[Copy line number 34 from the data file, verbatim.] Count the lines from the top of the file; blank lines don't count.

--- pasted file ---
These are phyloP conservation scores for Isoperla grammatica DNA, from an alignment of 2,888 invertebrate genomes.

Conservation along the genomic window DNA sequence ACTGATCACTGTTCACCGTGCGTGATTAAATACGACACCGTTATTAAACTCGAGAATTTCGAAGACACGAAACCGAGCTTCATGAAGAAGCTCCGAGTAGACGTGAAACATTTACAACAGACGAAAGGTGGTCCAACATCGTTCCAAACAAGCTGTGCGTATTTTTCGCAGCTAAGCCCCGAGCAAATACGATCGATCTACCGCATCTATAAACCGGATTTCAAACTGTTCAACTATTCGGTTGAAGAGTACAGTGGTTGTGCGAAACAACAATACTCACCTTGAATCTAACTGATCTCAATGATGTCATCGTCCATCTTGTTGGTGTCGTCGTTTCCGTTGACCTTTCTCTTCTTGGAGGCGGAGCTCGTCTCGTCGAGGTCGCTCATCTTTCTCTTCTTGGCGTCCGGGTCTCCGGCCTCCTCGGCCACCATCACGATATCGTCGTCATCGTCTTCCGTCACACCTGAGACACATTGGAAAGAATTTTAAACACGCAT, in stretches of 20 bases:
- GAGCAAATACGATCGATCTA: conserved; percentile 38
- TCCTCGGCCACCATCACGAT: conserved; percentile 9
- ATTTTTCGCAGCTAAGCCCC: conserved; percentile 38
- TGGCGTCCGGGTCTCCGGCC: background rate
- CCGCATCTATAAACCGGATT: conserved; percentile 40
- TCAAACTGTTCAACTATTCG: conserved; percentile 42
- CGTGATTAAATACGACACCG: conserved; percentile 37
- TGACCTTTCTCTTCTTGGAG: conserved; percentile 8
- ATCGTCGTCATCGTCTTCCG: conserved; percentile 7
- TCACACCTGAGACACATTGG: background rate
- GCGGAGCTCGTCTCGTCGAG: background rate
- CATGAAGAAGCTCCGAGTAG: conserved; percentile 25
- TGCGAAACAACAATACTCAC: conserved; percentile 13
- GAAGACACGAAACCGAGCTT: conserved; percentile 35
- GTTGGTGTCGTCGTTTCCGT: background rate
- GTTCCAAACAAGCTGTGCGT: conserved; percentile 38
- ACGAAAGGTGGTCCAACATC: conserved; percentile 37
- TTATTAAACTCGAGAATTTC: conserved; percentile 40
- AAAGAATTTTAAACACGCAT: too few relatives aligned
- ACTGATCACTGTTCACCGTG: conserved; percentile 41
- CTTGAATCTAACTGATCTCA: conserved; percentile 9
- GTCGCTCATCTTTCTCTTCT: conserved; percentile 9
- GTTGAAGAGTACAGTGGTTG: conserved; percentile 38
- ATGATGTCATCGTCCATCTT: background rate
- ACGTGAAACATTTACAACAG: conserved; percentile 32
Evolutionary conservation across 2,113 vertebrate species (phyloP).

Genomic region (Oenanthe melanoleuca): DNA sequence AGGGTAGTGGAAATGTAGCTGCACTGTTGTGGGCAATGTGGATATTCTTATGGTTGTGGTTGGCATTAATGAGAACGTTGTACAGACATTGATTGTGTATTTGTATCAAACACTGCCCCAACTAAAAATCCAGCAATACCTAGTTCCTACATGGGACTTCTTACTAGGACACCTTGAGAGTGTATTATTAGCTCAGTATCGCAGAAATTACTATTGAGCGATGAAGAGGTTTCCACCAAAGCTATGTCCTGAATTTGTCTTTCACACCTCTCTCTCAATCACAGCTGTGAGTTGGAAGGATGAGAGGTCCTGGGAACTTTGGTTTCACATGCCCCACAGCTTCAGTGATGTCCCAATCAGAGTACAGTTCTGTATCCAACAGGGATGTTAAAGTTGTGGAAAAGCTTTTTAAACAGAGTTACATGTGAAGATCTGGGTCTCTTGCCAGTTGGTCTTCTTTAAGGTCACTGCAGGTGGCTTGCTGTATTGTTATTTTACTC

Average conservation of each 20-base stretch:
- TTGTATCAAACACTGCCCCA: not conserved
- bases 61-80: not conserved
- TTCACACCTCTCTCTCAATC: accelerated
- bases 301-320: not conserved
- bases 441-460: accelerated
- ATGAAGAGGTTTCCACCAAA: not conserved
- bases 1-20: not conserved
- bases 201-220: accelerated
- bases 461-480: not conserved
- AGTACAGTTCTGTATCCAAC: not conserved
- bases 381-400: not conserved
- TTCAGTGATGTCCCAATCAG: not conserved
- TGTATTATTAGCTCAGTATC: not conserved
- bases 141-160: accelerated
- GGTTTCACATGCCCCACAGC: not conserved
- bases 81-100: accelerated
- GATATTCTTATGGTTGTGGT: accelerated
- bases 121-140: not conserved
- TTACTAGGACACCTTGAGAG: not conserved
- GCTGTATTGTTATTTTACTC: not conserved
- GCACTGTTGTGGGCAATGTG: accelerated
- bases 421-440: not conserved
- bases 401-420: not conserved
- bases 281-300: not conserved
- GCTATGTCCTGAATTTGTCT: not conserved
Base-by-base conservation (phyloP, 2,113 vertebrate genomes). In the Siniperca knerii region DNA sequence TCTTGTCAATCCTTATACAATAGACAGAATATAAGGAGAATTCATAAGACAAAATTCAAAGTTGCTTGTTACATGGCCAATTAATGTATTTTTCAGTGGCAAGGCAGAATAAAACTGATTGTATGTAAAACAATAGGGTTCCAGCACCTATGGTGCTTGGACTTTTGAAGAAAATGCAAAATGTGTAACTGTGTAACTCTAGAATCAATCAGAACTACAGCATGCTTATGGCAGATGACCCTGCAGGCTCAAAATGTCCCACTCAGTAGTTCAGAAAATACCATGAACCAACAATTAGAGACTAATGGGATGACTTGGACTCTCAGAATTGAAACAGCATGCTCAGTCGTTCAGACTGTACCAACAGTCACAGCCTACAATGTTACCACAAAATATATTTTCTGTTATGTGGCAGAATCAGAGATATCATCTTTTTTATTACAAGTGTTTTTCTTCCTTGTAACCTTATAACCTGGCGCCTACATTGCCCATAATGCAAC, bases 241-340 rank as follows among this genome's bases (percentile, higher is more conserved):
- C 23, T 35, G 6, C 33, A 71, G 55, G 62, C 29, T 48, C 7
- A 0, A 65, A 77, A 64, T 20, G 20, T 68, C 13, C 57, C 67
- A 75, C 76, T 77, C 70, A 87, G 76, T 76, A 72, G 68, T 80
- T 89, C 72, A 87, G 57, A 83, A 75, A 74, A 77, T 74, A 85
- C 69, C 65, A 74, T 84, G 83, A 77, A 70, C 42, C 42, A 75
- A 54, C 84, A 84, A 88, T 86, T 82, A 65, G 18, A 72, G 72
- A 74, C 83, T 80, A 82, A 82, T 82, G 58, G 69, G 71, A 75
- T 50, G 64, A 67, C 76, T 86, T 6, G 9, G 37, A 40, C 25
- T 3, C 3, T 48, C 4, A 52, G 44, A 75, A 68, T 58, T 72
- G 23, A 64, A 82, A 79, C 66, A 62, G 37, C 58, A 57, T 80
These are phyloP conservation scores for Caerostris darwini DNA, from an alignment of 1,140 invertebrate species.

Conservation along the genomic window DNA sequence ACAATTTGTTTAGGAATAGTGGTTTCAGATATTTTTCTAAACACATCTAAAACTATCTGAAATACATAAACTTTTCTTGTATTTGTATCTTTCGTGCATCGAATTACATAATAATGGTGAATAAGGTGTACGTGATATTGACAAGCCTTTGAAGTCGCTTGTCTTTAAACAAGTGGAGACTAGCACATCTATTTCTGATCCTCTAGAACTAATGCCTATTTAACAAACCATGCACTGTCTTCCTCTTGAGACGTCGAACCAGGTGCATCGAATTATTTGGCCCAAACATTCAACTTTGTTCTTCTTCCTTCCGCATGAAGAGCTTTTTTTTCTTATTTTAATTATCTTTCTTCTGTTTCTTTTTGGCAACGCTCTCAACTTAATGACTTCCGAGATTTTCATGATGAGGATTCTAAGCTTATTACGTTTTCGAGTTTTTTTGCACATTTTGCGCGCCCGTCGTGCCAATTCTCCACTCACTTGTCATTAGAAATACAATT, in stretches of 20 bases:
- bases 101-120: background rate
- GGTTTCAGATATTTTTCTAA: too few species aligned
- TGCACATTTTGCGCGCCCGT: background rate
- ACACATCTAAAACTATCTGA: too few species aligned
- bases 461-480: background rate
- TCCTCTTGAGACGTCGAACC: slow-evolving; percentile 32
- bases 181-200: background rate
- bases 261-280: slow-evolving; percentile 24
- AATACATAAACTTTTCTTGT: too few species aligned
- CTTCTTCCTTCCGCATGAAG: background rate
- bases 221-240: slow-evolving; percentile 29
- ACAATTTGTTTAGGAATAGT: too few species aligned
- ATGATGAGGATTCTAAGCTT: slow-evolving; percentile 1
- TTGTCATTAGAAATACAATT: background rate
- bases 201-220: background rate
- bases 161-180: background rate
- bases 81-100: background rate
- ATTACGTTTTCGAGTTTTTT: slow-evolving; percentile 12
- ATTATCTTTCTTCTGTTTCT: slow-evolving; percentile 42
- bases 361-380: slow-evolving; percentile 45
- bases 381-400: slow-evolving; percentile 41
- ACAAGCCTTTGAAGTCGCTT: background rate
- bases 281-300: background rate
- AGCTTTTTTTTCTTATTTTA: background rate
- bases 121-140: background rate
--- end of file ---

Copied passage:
- bases 301-320: not conserved